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Friday, December 07, 2007

DC Special #28 - July 1977

sgIt's Comic Friday again, and time for some Earth-Shattering Disasters!!

This is a fun collection of three tales starring Batman, The Legion of Super-Heroes, and the King of the Seven Seas, Aquaman!

The Batman tale is entitled "And The Town Came Tumbling Down" by Bob Rozakis, John Calnan, and my old Kubert instructor Tex Blaisdell, and the Legion tale is "The City That Stopped...Dead!" by Paul Levitz, Arvell Jones, and Bob Layton.

But of course it's the Aquaman tale we're here to talk about, and it's a cool one: "A Creature of Death and Darkness!" written by Gerry Conway with art by the late, great Don Newton(drawing Aquaman for the first time) and Dan Adkins.

Since this Aquaman tale doesn't really reference any current storylines(this issue was released just as Aquaman was going from Adventure Comics back into his own title again), we can assume this was some sort of inventory tale, or at the very least specifically written to appear in an anthology.

It opens with Aquaman beating the kelp out of some modern-age pirates as they try to take over a cargo ship. He makes quick work of them and notices the pirates are carrying some sort of weird chemical cannon.

As he attempts to rescue the cargo ship's crew(a whole has been punched into their ship and it begins quickly sinking), a weird dark, viscous cloud comes up from the depths and capsizes the ship. Aquaman wants to investigate it but decides to take the sea men to safety first.

He consults with the Navy and they tell him the cloud is a gian patch of oil that has somehow come alive due to radiation(are we sure Stan Lee didn't write this?)!

Aquaman enlists the help of save whales to help create a giant wave to steer the cloud, but it crashes down upon them, killing them! Aquaman is enraged and he tries to use his mental powers on the cloud, which nearly kills him. The Navy says that the cloud is getting dangerously close to a Hawaiian island, and they tell Aquaman the only way to stop it from killing more people is to drop an A-Bomb on it!

Aquaman of course won't stand for this, and digs up the chemical cannon that he came across on the pirate's ship, and aims it at the cloud, which kills it! Aquaman explains to the Navy brass that he used basic science and figured out that oil producers use a corrosive acid to control oil slicks, and that the cannon would do the same job in a pinch!

The Navy men thank Aquaman for helping them out, but he reminds them his goal was to protect the ocean, at all costs.

It's a fun little tale, told at a breakneck pace and Don Newton does a superb first job on the Sea King. His Aquaman is regal, dynamic, and imposing:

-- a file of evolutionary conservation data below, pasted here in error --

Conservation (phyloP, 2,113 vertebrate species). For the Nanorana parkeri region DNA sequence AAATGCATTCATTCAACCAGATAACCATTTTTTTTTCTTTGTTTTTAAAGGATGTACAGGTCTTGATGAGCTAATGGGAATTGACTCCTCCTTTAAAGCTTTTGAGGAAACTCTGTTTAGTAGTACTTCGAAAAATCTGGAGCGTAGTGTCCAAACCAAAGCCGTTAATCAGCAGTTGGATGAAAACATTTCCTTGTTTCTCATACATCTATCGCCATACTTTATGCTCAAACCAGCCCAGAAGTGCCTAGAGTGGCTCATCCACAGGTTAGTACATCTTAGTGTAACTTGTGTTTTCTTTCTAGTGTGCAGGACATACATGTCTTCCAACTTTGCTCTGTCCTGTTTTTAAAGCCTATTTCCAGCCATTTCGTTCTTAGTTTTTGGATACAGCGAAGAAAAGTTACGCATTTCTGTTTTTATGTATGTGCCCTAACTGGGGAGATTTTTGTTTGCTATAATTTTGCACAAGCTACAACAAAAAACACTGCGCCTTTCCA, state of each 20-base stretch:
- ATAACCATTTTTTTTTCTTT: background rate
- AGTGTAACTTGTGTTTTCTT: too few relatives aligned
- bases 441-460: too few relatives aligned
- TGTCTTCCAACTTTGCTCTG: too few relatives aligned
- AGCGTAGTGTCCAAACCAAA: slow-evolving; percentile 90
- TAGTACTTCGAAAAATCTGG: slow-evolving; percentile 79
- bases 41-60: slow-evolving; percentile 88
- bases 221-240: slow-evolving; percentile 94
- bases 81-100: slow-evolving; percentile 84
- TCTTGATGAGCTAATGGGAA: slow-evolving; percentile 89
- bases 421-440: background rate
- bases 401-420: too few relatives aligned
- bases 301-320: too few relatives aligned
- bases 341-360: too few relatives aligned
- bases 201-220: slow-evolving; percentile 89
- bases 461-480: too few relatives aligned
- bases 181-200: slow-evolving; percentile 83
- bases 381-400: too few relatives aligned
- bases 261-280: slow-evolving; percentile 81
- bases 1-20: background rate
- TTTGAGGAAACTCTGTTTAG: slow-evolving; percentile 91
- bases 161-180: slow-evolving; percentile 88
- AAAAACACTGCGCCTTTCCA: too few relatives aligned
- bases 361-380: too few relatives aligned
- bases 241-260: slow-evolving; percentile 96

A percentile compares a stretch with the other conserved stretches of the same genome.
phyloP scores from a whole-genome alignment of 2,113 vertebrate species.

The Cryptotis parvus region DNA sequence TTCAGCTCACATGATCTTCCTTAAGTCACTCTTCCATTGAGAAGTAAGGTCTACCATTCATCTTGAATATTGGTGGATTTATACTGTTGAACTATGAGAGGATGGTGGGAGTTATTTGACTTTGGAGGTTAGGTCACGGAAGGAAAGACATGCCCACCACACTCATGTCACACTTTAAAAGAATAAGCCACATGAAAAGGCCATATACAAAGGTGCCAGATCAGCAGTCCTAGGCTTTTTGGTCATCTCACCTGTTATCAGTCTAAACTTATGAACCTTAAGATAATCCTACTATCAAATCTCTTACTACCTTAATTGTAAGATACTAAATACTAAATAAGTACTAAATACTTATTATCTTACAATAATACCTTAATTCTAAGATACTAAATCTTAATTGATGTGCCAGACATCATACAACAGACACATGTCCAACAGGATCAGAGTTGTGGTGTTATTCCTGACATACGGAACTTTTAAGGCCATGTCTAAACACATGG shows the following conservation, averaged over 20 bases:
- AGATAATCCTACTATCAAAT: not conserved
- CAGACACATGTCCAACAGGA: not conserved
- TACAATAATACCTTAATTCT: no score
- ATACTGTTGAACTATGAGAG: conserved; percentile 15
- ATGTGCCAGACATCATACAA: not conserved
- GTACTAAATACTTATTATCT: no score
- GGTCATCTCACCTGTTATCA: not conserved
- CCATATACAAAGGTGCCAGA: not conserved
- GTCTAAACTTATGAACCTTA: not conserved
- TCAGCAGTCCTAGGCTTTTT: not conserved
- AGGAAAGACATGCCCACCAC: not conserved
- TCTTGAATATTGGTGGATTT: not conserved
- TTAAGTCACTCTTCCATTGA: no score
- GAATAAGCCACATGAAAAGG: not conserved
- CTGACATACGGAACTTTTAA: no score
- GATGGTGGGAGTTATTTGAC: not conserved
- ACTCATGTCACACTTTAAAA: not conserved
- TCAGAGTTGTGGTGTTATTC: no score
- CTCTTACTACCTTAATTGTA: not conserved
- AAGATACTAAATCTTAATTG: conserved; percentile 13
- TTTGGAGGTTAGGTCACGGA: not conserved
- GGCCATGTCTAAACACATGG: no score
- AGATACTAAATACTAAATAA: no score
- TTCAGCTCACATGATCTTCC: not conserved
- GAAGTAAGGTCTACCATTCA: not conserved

sg...Aquaman could've done a lot worse than to have Newton become his regular artist, taking over for Jim Aparo a few issues into his solo title's return.


Scurvy said...

Sounds like a fun tale. I like the picture of himself standing like a rock whilst the others cower in fear behind him.

"Mama I'm gonna be sick"

"It's eating our ship..

Great lines. :)

Anonymous said...

I have to disagree. I never cared for Don Newton's style...he seemed okay with Batman's dark and gritty look, but I never thought it was any good for Aquaman, Capt Marvel, or Infinity, Inc. It just seemed too static and dry for my taste. Sorry!

Anonymous said...

Wow, I never heard Newton's style described as static. His art seemed like a more comic-booky Burne Hogarth to me. His anatomy and body posture were second to none. HIs use of shadow rivaled Wally Wood. I do think his style was a bit of an ill-fit for Captain Marvel (although he was apparently Newtons' favorite character) due to its dark nature, but he rocked everything else he touched.

Just my opinion, and not challenging your entitlement to your own, Russel!


Anonymous said...

Maybe "static" isn't the right word. I just mean...like, look at the sample panel today. Those guys in the background don't look like they're moving or even about to move, especially the guy under Arthur's left arm. I guess to each his own, but Newton was never my cup of tea.

Anonymous said...

Man, that is one dynamite cover! You just KNOW the tales inside have got to be exciting! Speaking of, the story itself sounds pretty awesome. I'd like a chance to read it.

Anonymous said...

I must confess that when I picked up Aquaman #60 almost three decades ago and saw that Aparo had left the title, I was sorely disappointed. Oh, I enjoyed Don Newton's work on Batman and Captain Marvel - although it seems I'm in the minority on the latter - but Aquaman NEEDED to be by Aparo or it just wasn't Aquaman. Within a few issues, I began to appreciate the wonderful things that Newton brought to the feature. Just in time for the series to be cancelled again!

Anonymous said...

"...Newton's style ... seemed like a more comic-booky Burne Hogarth to me. His anatomy and body posture were second to none. HIs use of shadow rivaled Wally Wood..."

Have to go with Chris, here; staring with his amazing PHANTOM run at Charlton.

"... I do think his style was a bit of an ill-fit for Captain Marvel (although he was apparently Newtons' favorite character) due to its dark nature..."

I seem to recall reading that Newton WANTED to ape Beck's vision, but DC wanted what we got.
I've seen samples of "Don as C.C." that proved he could do it.

Happy Holidays,
-Craig W.

K.B. said...

This Aparo cover blew me away when i was young. I hated that the interiors never lived up to the potential of his dynamic cover.